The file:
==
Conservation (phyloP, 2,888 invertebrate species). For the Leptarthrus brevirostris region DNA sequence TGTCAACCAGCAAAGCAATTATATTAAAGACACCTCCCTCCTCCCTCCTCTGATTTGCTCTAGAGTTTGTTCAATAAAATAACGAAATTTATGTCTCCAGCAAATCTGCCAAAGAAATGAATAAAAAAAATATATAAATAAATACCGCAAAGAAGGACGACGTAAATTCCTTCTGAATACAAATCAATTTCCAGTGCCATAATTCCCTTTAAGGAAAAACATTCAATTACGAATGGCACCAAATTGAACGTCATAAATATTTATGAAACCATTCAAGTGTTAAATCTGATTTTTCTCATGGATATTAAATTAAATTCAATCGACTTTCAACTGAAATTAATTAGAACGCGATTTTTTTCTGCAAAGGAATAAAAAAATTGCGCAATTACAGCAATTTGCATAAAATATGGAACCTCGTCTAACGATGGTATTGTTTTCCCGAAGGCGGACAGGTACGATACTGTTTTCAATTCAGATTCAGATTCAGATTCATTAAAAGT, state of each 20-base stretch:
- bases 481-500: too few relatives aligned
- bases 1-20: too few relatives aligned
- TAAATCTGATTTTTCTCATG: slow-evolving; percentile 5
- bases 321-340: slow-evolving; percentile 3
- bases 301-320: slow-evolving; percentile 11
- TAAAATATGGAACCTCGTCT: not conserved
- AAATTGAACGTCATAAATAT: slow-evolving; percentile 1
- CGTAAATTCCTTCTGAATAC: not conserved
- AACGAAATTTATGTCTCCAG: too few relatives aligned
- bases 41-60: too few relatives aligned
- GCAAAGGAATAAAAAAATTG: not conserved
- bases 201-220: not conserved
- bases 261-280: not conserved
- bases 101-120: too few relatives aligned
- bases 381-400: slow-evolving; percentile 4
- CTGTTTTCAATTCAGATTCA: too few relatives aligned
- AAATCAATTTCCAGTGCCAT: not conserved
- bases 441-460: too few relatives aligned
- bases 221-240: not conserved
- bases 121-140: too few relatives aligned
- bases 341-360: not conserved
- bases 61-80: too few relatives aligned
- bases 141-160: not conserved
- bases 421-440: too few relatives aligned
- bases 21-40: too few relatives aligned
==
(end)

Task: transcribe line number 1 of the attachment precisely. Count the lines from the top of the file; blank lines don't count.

Conservation (phyloP, 2,888 invertebrate species). For the Leptarthrus brevirostris region DNA sequence TGTCAACCAGCAAAGCAATTATATTAAAGACACCTCCCTCCTCCCTCCTCTGATTTGCTCTAGAGTTTGTTCAATAAAATAACGAAATTTATGTCTCCAGCAAATCTGCCAAAGAAATGAATAAAAAAAATATATAAATAAATACCGCAAAGAAGGACGACGTAAATTCCTTCTGAATACAAATCAATTTCCAGTGCCATAATTCCCTTTAAGGAAAAACATTCAATTACGAATGGCACCAAATTGAACGTCATAAATATTTATGAAACCATTCAAGTGTTAAATCTGATTTTTCTCATGGATATTAAATTAAATTCAATCGACTTTCAACTGAAATTAATTAGAACGCGATTTTTTTCTGCAAAGGAATAAAAAAATTGCGCAATTACAGCAATTTGCATAAAATATGGAACCTCGTCTAACGATGGTATTGTTTTCCCGAAGGCGGACAGGTACGATACTGTTTTCAATTCAGATTCAGATTCAGATTCATTAAAAGT, state of each 20-base stretch: